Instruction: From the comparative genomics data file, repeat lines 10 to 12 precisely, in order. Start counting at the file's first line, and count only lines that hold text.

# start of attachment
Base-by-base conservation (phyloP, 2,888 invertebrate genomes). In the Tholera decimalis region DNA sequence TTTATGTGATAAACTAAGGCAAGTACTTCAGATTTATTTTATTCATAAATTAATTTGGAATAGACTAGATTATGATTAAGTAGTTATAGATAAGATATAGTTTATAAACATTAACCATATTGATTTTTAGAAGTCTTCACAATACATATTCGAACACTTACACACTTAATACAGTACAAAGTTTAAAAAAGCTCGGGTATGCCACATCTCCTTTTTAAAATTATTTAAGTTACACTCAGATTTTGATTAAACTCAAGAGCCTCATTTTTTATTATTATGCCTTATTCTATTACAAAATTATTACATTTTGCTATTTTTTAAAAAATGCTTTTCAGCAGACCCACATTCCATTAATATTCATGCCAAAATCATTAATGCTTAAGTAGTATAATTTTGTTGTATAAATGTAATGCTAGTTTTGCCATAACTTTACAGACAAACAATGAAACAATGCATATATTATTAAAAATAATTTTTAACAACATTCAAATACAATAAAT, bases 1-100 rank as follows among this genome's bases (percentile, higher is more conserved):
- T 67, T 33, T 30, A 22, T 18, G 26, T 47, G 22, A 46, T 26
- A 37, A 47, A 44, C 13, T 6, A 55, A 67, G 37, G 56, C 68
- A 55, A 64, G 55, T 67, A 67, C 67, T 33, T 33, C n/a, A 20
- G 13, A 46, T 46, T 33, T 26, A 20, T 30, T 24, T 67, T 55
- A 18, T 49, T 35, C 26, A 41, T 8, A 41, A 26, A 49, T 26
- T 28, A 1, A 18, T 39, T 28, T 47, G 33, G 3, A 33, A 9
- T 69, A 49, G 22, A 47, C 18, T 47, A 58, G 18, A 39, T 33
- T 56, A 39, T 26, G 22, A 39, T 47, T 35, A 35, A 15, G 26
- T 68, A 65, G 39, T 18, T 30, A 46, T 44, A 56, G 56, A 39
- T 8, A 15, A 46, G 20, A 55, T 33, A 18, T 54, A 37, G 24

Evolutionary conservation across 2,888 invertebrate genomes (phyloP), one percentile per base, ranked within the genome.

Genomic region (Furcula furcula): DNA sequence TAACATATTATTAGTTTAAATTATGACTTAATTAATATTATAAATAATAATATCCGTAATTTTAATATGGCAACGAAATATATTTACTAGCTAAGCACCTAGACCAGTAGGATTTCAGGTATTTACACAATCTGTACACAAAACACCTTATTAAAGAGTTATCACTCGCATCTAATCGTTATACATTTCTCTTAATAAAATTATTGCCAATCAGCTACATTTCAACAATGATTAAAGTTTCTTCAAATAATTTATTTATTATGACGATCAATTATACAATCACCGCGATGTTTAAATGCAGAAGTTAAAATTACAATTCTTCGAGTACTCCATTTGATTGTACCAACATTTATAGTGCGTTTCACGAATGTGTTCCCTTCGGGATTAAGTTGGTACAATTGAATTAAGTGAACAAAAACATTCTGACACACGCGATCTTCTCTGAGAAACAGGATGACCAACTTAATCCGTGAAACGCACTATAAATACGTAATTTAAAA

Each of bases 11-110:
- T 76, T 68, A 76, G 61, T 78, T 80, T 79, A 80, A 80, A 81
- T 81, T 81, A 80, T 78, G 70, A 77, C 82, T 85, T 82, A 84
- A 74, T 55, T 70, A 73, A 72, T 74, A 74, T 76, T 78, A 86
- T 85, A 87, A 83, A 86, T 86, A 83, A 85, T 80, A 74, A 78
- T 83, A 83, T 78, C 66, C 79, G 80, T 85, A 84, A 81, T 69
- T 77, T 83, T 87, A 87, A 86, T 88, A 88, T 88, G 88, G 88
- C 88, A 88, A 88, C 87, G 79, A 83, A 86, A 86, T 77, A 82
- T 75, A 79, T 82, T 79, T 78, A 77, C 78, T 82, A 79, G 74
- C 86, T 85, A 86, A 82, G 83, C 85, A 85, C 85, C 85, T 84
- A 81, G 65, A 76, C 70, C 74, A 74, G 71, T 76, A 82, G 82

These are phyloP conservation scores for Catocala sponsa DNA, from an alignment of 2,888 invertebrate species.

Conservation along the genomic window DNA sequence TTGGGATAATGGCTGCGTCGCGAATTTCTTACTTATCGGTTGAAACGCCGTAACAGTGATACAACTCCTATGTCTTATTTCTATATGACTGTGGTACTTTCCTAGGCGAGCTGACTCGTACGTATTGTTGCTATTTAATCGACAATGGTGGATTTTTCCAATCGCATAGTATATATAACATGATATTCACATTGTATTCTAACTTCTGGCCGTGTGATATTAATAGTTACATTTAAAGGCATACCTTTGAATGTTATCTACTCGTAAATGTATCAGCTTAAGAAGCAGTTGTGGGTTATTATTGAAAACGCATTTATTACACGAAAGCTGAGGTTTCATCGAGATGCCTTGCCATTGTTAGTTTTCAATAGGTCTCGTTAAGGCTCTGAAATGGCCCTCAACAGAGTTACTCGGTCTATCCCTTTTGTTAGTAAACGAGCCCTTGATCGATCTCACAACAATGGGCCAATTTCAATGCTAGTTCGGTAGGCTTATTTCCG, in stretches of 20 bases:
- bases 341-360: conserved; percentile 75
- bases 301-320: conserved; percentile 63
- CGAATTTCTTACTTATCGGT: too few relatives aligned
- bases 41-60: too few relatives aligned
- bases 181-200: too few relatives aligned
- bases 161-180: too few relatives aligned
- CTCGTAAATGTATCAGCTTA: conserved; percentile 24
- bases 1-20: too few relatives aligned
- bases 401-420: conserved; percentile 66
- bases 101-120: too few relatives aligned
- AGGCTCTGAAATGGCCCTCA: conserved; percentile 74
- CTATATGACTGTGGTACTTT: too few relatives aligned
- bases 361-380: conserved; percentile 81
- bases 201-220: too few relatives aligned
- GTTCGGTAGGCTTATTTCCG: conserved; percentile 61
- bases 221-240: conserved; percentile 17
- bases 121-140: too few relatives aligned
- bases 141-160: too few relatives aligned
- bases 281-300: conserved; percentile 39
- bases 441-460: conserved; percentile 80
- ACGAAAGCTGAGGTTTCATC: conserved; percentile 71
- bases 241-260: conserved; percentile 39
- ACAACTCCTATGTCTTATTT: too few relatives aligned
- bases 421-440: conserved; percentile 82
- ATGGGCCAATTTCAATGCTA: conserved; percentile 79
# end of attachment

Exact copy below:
- T 68, A 65, G 39, T 18, T 30, A 46, T 44, A 56, G 56, A 39
- T 8, A 15, A 46, G 20, A 55, T 33, A 18, T 54, A 37, G 24

Evolutionary conservation across 2,888 invertebrate genomes (phyloP), one percentile per base, ranked within the genome.